ARLINGTON, Texas — As Chris Cosh spoke with the media during a press conference leading up to the Cotton Bowl on Monday, a computer projected his picture and a list of his accomplishments on a giant screen behind him.
It was essentially a billboard, and it was impossible to miss.
Cosh, who is in his third season as Kansas State's defensive coordinator, tried his best to avoid the display. But he had to look at some point. When he finally did, he tilted his head and laughed. There he was on the big screen, awkwardly throwing a football.
"Boy," Cosh said with a chuckle, "I need to lose some weight."
For now, Cosh's problems are no different from the rest of us. That's quite a relief. It feels good to be normal. Coming into this season, his life was anything but.
His son, Billy, decided to transfer from K-State for a shot at the starting quarterback job at James Madison. Then his mother died, and his wife hurt her knee. Fresh off a dreadful year of defensive football, in which K-State allowed 231 rushing yards per game and ranked 11th in the Big 12 in total defense, those mounting disappointments were even tougher to handle.
Wildcats fans viewed the defense he oversaw as the team's weak link. Some of them clamored for a change.
He tried to stay positive through it all. Though he doesn't get many opportunities to speak with the media because of K-State coach Bill Snyder's policy not to allow his assistants to talk publicly during the regular season, he predicted big things out of his defense in his lone preseason news conference.
"I could feel these guys could be a good team," Cosh said, thinking back to that moment. "Their togetherness, their unselfishness, their pride in wanting to be good.... They wanted to be coached. They like practice. You don't hear that much nowadays. 'Hey can we run that again there, coach?' OK.
"These guys like ball like a coach likes ball. I feel like we're learning leadership both vocally and by example, a combination of the two. That was special to me. I knew we had it. I knew we were going to grow."
Ten wins later, he has been proven right.
"People were doubting him last year pretty bad," senior defensive end Jordan Voelker said. "I'm just glad we could help establish him as a coach and maybe help him get some recognition."
If K-State handed out a most-improved award to members of its coaching staff, Cosh would most certainly win. Under his guidance, the Wildcats went from a team that struggled to defend a simple draw play to a defense few teams try to run against. After ranking 119th out of 120 FBS teams against the run last season, K-State now allows 131.4 rushing yards per game and ranks 39th nationally, third in the Big 12.
K-State ranks fifth in the Big 12 in total defense, allowing 398.8 yards and 27.8 points per game.
K-State's passing defense could still use work, but it finds ways to get by. K-State's 26 takeaways rank third nationally, and make it one of the most opportunistic defenses around. Though it allowed 30 or more points five times, it also regularly closed out games with defensive stops.
Who could forget Tre Walker tackling Miami quarterback Jacory Harris at the 1 with the game on the line, or Arthur Brown intercepting a pass, and later running down, Heisman Trophy winner Robert Griffin III late in a win over Baylor?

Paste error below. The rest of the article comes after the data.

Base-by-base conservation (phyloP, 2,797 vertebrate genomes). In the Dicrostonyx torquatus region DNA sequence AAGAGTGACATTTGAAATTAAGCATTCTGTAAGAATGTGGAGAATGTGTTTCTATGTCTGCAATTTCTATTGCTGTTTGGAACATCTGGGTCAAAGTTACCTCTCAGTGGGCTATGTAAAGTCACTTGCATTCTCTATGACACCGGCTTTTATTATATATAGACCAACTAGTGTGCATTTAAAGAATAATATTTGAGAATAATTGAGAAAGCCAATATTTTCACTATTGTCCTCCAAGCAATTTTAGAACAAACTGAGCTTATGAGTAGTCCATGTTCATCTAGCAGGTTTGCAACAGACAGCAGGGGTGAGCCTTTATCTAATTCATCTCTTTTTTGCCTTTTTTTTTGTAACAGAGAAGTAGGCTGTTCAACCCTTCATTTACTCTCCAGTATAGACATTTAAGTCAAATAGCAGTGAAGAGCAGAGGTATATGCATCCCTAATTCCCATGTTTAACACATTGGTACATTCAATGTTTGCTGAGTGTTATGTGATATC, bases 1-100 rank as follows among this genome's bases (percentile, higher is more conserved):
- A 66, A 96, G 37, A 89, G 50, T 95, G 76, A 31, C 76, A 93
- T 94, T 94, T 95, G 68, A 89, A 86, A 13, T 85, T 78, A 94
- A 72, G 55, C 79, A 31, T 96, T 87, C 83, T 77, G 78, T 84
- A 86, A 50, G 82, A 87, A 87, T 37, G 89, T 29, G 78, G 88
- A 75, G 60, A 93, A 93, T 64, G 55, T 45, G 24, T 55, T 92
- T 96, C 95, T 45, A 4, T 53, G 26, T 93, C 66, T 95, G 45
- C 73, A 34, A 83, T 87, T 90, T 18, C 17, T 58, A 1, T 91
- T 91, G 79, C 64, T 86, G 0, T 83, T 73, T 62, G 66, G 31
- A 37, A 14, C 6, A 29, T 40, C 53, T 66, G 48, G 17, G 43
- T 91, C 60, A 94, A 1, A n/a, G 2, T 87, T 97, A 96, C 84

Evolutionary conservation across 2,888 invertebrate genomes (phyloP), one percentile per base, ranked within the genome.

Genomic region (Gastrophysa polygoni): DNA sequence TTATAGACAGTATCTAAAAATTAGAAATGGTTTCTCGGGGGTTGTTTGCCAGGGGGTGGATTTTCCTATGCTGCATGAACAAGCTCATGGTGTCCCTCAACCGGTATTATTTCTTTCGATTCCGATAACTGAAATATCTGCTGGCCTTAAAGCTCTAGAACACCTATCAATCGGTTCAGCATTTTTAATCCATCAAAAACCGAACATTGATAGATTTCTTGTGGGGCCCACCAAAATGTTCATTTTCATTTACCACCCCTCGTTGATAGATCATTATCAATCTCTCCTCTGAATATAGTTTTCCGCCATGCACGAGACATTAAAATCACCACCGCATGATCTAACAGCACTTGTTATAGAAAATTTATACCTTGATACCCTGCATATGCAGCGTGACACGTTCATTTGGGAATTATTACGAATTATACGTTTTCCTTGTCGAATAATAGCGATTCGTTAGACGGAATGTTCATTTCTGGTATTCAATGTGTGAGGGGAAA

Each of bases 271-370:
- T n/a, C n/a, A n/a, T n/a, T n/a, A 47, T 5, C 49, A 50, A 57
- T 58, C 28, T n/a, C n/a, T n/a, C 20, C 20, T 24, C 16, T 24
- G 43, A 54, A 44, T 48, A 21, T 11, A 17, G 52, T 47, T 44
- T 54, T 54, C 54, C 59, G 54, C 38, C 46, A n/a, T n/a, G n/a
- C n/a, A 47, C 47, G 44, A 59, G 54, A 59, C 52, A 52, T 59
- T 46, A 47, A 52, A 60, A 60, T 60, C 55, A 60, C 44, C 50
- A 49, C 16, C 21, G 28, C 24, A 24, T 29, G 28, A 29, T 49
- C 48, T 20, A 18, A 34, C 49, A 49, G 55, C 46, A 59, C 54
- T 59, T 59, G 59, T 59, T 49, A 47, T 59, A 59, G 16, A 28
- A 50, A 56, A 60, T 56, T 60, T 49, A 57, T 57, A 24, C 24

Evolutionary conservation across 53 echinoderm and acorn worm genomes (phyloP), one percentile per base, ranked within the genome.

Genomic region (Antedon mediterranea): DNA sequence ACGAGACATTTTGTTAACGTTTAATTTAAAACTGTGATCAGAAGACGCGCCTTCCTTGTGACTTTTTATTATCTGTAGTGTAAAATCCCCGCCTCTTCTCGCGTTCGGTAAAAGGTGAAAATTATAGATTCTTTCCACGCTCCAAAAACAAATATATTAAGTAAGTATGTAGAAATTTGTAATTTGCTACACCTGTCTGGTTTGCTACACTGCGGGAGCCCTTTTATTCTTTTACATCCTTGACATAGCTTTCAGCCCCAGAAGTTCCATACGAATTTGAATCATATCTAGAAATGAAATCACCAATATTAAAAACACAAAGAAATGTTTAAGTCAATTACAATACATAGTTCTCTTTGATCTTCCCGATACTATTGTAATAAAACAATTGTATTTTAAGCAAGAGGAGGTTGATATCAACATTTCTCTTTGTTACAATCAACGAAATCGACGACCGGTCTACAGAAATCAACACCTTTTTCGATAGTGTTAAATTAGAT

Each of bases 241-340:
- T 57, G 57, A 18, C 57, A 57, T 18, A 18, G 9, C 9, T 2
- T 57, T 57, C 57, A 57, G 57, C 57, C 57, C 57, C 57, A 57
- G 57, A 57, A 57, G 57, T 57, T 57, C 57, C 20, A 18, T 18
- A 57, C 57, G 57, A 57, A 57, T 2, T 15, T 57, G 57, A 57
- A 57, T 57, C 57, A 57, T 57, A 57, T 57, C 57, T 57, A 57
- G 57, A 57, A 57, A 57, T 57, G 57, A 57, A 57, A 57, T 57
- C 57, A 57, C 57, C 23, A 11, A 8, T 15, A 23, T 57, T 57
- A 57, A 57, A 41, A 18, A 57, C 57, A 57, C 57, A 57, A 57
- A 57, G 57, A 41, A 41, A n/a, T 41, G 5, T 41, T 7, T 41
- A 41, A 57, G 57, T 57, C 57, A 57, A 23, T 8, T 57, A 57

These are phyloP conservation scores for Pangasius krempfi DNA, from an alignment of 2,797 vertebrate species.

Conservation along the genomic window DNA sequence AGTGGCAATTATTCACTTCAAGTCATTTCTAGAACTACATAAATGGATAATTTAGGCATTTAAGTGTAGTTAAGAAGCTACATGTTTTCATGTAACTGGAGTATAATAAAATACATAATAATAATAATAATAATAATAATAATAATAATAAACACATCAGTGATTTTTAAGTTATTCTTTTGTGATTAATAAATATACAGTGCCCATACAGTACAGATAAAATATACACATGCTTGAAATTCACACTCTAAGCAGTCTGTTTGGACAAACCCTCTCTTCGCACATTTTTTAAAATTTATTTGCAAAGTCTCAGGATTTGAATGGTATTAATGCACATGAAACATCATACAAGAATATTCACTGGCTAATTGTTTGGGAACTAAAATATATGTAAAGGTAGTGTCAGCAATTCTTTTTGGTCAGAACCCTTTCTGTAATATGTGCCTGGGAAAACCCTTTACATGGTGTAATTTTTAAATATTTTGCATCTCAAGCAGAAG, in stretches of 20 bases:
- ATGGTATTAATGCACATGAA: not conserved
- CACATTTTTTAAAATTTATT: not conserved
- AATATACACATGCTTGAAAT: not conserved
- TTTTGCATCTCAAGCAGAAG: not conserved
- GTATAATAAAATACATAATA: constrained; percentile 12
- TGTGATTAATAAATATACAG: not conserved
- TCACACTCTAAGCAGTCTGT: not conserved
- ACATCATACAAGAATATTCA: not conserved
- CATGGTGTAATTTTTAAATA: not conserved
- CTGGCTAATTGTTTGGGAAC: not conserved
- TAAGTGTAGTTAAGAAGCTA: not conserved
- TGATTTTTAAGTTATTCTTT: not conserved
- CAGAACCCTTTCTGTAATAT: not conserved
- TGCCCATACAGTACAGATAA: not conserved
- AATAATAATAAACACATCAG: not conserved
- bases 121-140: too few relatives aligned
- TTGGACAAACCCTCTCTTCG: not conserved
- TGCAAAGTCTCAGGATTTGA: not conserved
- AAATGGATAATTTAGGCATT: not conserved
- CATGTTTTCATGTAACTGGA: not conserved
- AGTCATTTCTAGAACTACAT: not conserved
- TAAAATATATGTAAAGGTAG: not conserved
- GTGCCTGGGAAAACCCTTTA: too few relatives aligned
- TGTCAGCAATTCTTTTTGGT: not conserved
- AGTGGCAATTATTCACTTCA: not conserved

"We have a tremendous amount of respect for them," Arkansas coach Bobby Petrino said. "They know how to win games.... Look at all their wins and everything they have done to win games. They have had stops on fourth and one, they have had stops on fourth and four, they have had stops on two-point plays. We have to be really on the money."
When Cosh talks about K-State's progress on defense, he gives all the credit to his players. He likes to say this is the best group he has ever coached.
They like hearing that, mostly because they know his words are genuine. Back when K-State defensice players were still trying to find their identity, they were motivated by a coach who did more than scream about how badly they needed to improve.
Voelker appreciated how straightforward and willing to change he was in the face of poor play.
"I didn't used to get along with him that well, but coming into this season I realized he really does care about the whole defense and the team in general," Voelker said. "Some of the things he says after games, you can tell are really heartfelt. He helped convince us that even though we might not be the biggest or most talented defense around, we can make a lot of plays."
Junior linebacker Arthur Brown, who led the team with 95 tackles after two disappointing seasons at Miami, will stick up for Cosh in front of anyone. Cosh tutored him for a year on the scout team, and along with Snyder, helped Brown break out of his comfort zone and become a more vocal leader.
"I have a lot of respect and a lot of love for coach," Brown said. "He took me in like a child and developed me through my character and my game play. My success is a tribute to him as a coach. I'm grateful I get the chance to play for him."
To Cosh, the feeling is mutual. His outlook has changed in the past few months, and he has his players to thank for that. The longer he spends around them on the field, the more confident he becomes.
He wasn't sure how they would handle the buildup to a major bowl game after all they accomplished in the regular season. But when they lined up for practice Sunday at Cowboys Stadium as motivated and energetic as they did in November, he quickly realized he could go back to worrying about other things.
"It makes my day to come out and see those guys," Cosh said."... We've been through some tough times. Those guys rally, but they don't flinch. They keep competing and they keep fighting. That's why they're here."